After a successful mating encounter, both nudibranchs lay their eggs in distinctive spiral patterns, which can sometimes look like rosettes. These beautiful, carefully arranged egg ribbons are often brightly coloured, potentially serving as a warning to predators of their toxicity.

Nudibranch eggs are also brightly coloured, likely as a way to ward off potential predators. Photo credit: Greg Amptman from Dreamstime

Unfortunately, nudibranchs do not live for long. Some species live for only a few weeks, while others may live up to a year. Despite their short lives, these fascinating creatures make the most of their time, leaving a lasting impression on the marine ecosystem and those lucky enough to study them.

Threats to Nudibranchs in British Columbia’s Waters

Despite their significant ecological role, nudibranchs face numerous threats in British Columbia’s waters.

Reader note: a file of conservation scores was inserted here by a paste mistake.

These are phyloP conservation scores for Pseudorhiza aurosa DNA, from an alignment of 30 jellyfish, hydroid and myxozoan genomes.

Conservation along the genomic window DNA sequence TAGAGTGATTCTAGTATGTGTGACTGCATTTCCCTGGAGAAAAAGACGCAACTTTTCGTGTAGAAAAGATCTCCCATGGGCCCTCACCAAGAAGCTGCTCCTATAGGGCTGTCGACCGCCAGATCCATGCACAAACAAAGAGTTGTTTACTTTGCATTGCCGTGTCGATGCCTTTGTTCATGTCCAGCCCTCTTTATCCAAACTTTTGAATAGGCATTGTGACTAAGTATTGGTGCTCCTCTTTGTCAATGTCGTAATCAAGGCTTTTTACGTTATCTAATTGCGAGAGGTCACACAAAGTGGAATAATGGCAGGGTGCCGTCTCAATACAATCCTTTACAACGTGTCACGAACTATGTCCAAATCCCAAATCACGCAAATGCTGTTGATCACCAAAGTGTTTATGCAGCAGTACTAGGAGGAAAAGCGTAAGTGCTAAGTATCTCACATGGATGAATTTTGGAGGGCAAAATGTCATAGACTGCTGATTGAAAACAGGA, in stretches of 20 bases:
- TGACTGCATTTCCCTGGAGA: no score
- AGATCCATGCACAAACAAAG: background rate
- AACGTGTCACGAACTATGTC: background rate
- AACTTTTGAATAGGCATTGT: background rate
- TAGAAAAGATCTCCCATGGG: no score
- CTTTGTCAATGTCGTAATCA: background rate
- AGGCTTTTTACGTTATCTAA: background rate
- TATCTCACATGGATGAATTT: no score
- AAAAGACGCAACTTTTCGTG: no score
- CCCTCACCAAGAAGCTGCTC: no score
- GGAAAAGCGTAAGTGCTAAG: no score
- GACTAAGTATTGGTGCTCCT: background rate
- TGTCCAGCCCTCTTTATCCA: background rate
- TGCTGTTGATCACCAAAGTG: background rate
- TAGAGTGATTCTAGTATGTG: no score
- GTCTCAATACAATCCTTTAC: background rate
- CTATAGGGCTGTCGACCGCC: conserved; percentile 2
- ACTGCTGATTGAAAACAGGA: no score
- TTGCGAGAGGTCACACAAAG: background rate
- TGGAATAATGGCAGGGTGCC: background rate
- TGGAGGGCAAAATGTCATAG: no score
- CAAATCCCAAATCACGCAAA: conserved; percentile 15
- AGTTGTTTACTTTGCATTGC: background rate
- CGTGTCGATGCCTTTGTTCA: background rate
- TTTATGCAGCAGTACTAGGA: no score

Scientists have been able to take nudibranch behaviour as an indicator of climate change trends. Recent multi-year warming events caused a 2,000-kilometre patch of the Pacific Ocean to heat up several degrees above normal, a phenomenon known as “the Blob.” This caused nudibranchs that were normally found near Southern California to migrate north, signalling a potentially troubling shift in the coastal ecosystem. Photo credit: David Hall on X-Ray Mag

1. Overfishing: Destructive fishing practices like dredging, trawling, and bottom fishing can damage the seabed habitats where many nudibranchs reside. Moreover, overfishing can result in drastic changes to biodiversity, leading to population instability of nudibranch predators and, subsequently, of nudibranchs themselves.

2. Pollution: Chemical contaminants and plastic debris can harm these delicate creatures, impairing their growth, reproduction, and survival. Excess nutrients in the water from runoff can also lead to algal blooms, which can deplete oxygen levels in the water and create inhospitable conditions for nudibranchs.